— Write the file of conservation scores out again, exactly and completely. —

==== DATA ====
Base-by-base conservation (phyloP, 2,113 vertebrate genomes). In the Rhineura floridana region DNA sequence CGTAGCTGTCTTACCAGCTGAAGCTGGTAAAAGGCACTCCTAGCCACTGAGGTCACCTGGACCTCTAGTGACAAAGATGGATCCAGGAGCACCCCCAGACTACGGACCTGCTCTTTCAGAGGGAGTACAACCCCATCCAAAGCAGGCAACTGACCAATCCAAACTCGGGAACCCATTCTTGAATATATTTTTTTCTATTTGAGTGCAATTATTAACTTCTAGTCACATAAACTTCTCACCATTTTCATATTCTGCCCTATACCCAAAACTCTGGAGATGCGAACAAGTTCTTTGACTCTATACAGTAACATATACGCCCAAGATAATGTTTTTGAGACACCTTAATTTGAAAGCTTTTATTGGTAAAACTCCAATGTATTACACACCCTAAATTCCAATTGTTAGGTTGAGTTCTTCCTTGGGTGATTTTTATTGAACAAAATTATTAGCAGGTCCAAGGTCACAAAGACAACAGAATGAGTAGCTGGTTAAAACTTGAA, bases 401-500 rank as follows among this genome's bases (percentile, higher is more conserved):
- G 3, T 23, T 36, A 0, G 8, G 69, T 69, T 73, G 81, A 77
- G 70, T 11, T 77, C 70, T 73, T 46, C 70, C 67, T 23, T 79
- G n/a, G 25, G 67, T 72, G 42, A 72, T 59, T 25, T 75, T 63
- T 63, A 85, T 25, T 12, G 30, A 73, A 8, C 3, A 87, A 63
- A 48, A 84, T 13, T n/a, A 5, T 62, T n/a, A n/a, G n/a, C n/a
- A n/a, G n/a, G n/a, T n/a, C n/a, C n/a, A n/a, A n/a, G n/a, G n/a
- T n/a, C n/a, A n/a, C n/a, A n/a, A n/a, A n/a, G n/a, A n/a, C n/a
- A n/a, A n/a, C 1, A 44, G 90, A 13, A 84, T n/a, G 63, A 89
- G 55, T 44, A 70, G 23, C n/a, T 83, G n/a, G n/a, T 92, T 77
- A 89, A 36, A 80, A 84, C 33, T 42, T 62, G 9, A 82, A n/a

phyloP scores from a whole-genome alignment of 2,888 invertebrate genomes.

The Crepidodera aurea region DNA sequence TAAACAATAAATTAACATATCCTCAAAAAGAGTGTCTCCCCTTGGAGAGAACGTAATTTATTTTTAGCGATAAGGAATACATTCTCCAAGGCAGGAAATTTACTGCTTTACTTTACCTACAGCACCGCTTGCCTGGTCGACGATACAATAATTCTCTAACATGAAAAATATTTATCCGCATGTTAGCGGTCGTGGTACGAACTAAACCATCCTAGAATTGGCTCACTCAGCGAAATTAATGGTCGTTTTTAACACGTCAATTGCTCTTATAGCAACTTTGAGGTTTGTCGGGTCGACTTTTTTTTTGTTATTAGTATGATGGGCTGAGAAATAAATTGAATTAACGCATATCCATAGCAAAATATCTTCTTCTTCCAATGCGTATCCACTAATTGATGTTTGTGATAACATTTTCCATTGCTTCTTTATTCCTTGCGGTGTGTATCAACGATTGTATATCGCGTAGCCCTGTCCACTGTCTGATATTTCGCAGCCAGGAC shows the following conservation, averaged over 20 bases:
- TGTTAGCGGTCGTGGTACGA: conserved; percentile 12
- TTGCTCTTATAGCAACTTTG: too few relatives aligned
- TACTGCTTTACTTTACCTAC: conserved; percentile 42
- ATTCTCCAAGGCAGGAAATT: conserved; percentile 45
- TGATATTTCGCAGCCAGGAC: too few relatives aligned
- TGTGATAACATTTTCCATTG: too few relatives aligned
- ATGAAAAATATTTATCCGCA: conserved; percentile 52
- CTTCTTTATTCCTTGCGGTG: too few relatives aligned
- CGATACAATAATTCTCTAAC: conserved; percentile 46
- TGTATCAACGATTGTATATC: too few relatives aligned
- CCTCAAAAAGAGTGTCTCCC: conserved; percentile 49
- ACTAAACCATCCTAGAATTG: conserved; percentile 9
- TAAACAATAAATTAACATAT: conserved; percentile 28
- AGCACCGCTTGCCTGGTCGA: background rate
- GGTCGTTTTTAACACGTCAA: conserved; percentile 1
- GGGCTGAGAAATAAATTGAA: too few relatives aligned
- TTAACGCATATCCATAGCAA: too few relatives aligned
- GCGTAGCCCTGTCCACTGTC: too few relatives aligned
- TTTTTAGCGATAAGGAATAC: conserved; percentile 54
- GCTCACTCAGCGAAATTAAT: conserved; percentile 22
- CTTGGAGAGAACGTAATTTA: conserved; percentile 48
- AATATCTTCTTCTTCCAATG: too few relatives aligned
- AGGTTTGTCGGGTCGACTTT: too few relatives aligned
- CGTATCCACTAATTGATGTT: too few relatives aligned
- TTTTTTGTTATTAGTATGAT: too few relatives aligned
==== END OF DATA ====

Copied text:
Base-by-base conservation (phyloP, 2,113 vertebrate genomes). In the Rhineura floridana region DNA sequence CGTAGCTGTCTTACCAGCTGAAGCTGGTAAAAGGCACTCCTAGCCACTGAGGTCACCTGGACCTCTAGTGACAAAGATGGATCCAGGAGCACCCCCAGACTACGGACCTGCTCTTTCAGAGGGAGTACAACCCCATCCAAAGCAGGCAACTGACCAATCCAAACTCGGGAACCCATTCTTGAATATATTTTTTTCTATTTGAGTGCAATTATTAACTTCTAGTCACATAAACTTCTCACCATTTTCATATTCTGCCCTATACCCAAAACTCTGGAGATGCGAACAAGTTCTTTGACTCTATACAGTAACATATACGCCCAAGATAATGTTTTTGAGACACCTTAATTTGAAAGCTTTTATTGGTAAAACTCCAATGTATTACACACCCTAAATTCCAATTGTTAGGTTGAGTTCTTCCTTGGGTGATTTTTATTGAACAAAATTATTAGCAGGTCCAAGGTCACAAAGACAACAGAATGAGTAGCTGGTTAAAACTTGAA, bases 401-500 rank as follows among this genome's bases (percentile, higher is more conserved):
- G 3, T 23, T 36, A 0, G 8, G 69, T 69, T 73, G 81, A 77
- G 70, T 11, T 77, C 70, T 73, T 46, C 70, C 67, T 23, T 79
- G n/a, G 25, G 67, T 72, G 42, A 72, T 59, T 25, T 75, T 63
- T 63, A 85, T 25, T 12, G 30, A 73, A 8, C 3, A 87, A 63
- A 48, A 84, T 13, T n/a, A 5, T 62, T n/a, A n/a, G n/a, C n/a
- A n/a, G n/a, G n/a, T n/a, C n/a, C n/a, A n/a, A n/a, G n/a, G n/a
- T n/a, C n/a, A n/a, C n/a, A n/a, A n/a, A n/a, G n/a, A n/a, C n/a
- A n/a, A n/a, C 1, A 44, G 90, A 13, A 84, T n/a, G 63, A 89
- G 55, T 44, A 70, G 23, C n/a, T 83, G n/a, G n/a, T 92, T 77
- A 89, A 36, A 80, A 84, C 33, T 42, T 62, G 9, A 82, A n/a

phyloP scores from a whole-genome alignment of 2,888 invertebrate genomes.

The Crepidodera aurea region DNA sequence TAAACAATAAATTAACATATCCTCAAAAAGAGTGTCTCCCCTTGGAGAGAACGTAATTTATTTTTAGCGATAAGGAATACATTCTCCAAGGCAGGAAATTTACTGCTTTACTTTACCTACAGCACCGCTTGCCTGGTCGACGATACAATAATTCTCTAACATGAAAAATATTTATCCGCATGTTAGCGGTCGTGGTACGAACTAAACCATCCTAGAATTGGCTCACTCAGCGAAATTAATGGTCGTTTTTAACACGTCAATTGCTCTTATAGCAACTTTGAGGTTTGTCGGGTCGACTTTTTTTTTGTTATTAGTATGATGGGCTGAGAAATAAATTGAATTAACGCATATCCATAGCAAAATATCTTCTTCTTCCAATGCGTATCCACTAATTGATGTTTGTGATAACATTTTCCATTGCTTCTTTATTCCTTGCGGTGTGTATCAACGATTGTATATCGCGTAGCCCTGTCCACTGTCTGATATTTCGCAGCCAGGAC shows the following conservation, averaged over 20 bases:
- TGTTAGCGGTCGTGGTACGA: conserved; percentile 12
- TTGCTCTTATAGCAACTTTG: too few relatives aligned
- TACTGCTTTACTTTACCTAC: conserved; percentile 42
- ATTCTCCAAGGCAGGAAATT: conserved; percentile 45
- TGATATTTCGCAGCCAGGAC: too few relatives aligned
- TGTGATAACATTTTCCATTG: too few relatives aligned
- ATGAAAAATATTTATCCGCA: conserved; percentile 52
- CTTCTTTATTCCTTGCGGTG: too few relatives aligned
- CGATACAATAATTCTCTAAC: conserved; percentile 46
- TGTATCAACGATTGTATATC: too few relatives aligned
- CCTCAAAAAGAGTGTCTCCC: conserved; percentile 49
- ACTAAACCATCCTAGAATTG: conserved; percentile 9
- TAAACAATAAATTAACATAT: conserved; percentile 28
- AGCACCGCTTGCCTGGTCGA: background rate
- GGTCGTTTTTAACACGTCAA: conserved; percentile 1
- GGGCTGAGAAATAAATTGAA: too few relatives aligned
- TTAACGCATATCCATAGCAA: too few relatives aligned
- GCGTAGCCCTGTCCACTGTC: too few relatives aligned
- TTTTTAGCGATAAGGAATAC: conserved; percentile 54
- GCTCACTCAGCGAAATTAAT: conserved; percentile 22
- CTTGGAGAGAACGTAATTTA: conserved; percentile 48
- AATATCTTCTTCTTCCAATG: too few relatives aligned
- AGGTTTGTCGGGTCGACTTT: too few relatives aligned
- CGTATCCACTAATTGATGTT: too few relatives aligned
- TTTTTTGTTATTAGTATGAT: too few relatives aligned